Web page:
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3 mega-mansions with some of the largest price drops in luxury real estate

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3 of the largest price drops in luxury real estate

These mega-mansions started out with enormous price-tags, but when they didn't sell, they got massive price cuts. Each estate eventually sold at a discount of more than 60% from the initial asking price. Here are three of the largest price drops in residential real estate in America over the last 12 months.

Florida beachfront mansion

  • Original Asking Price: $159 million (2015)
  • Sold For: $42.5 million (2018)
  • Price Reduction: 73%
Playa Vista Isle, Hillsboro Beach, Florida 
Source: Concierge Auctions

This oceanfront mansion in Hillsboro Beach, Florida (about an hour north of Miami), was on the market for $159 million in 2015. At the time, it made headlines as the most expensive listing in America.

But for three years the 60,000-square-foot compound had no takers. The owner eventually decided to put the estate on the auction block, and in November of 2018, it sold for a fraction of the original asking price at $42.5 million. That's a $116.5 million or 73% price cut.

Concierge Auctions

What went wrong? South Florida based luxury real estate broker Senada Adzem — who was not involved in the transaction — believes that "when it hit the market, the price was mandated by the sellers based on what they had invested in the property, not based on the current market value."

Adzem adds, "The money spent on custom homes is not in direct proportion with the final sales price. There is a point of no return and diminishing returns in super luxury real estate."

Tommy Hilfiger's NYC Plaza hotel home

  • Original Asking Price: $80 million (2013)
  • Sold For: $31.25 million (2019)
  • Price Reduction: 61%
The Plaza Hotel in New York City.
Larry McManus | Getty Images

When fashion mogul Tommy Hilfiger listed his Manhattan penthouse at The Plaza hotel in 2013, he was asking $80 million for it. The 6,000-square-foot duplex sat on the market for six years. And over that time, it was incrementally reduced. In 2017, the asking price was lowered to $50 million.

The duplex finally sold in September for $31.25 million. That's a reduction of about 61% and a total price drop of more than $48 million from the original asking price.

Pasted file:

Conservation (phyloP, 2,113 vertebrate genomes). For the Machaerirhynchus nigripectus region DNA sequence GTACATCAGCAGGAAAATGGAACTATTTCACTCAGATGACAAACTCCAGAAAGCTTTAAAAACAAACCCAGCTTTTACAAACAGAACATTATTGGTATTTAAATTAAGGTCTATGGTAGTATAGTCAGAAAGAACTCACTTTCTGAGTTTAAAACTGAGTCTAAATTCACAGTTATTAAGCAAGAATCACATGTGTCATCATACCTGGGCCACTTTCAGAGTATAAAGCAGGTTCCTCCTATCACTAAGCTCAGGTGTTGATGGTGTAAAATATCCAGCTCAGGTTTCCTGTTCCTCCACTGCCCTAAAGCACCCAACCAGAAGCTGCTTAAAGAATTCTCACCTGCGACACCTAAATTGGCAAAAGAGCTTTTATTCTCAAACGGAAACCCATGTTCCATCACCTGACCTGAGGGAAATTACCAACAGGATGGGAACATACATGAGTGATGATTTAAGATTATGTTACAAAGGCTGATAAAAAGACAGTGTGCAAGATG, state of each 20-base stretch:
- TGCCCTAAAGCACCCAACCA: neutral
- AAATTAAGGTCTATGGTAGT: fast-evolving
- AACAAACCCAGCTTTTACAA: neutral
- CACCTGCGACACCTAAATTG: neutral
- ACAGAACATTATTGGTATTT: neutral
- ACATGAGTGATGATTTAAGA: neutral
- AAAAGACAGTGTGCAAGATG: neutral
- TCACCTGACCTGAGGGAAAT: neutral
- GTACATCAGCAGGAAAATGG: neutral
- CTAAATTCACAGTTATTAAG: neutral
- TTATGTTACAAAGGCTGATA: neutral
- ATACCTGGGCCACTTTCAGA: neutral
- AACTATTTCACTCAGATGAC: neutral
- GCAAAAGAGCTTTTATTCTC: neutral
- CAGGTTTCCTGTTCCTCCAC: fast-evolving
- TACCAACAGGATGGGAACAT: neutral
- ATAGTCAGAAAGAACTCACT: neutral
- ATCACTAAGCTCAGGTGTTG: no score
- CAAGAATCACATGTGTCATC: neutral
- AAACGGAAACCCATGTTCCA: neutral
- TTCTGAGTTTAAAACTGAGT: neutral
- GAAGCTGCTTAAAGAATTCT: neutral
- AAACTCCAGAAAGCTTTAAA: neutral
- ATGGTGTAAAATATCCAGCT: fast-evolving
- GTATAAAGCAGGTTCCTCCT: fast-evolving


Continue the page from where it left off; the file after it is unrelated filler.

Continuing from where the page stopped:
Tommy Hilfiger and his wife, Dee Ocleppo, just sold their NYC penthouse for under $34 million.
Source: Tommy and Dee Hilfiger

Hilfiger had such a hard time selling the penthouse for three reasons, according to NYC-based luxury real estate broker Noble Black, who was not involved in the sale: "pricing, layout, and competition."

"Although it was a penthouse at The Plaza, the layout and views ... were not what most buyers [at that level] would want or expect," says the Douglas Elliman broker.

Master bedroom
Source: Sotheby’s International Realty | Travis Mark

LA behemoth

  • Original Asking Price: $250 million (2017)
  • Sold For: $94 million (2019)
  • Price Reduction: 62%
Photo: Bruce Makowsky / BAM Luxury Development

This Los Angeles mansion originally hit the market for $250 million. Back in 2017, that nosebleed asking price made it the most expensive listing in America. But the 38,000-square-foot home sat on the market for over two years.

The interior dining area has a good view of a giant $1 million art installation of a Leica camera.
Photo: Bruce Makowsky / BAM Luxury Development

The price was eventually chopped to $188 million, and soon after it dropped again to $150 million.

Finally, it sold in October for $94 million. While that's an extraordinary amount of money and one of the largest residential real estate transactions in the country, it was also a 62% reduction from the original list price. The $156 million price drop isn't just the largest dollar amount reduction this year, it's also one of the biggest price cuts in residential real estate history.

"Here's the reality: A $94 million house just sold and it's a big number," says Los Angeles based luxury real estate broker Aaron Kirman, who was not involved in the transaction. "The [original asking] price was wrong and the strategy was wrong. Had they had a realistic price two years ago, it might have gone for more money," Kirman tells CNBC.

Ray Parisi is senior executive producer and Christopher DiLella is a producer for CNBC's special projects unit.

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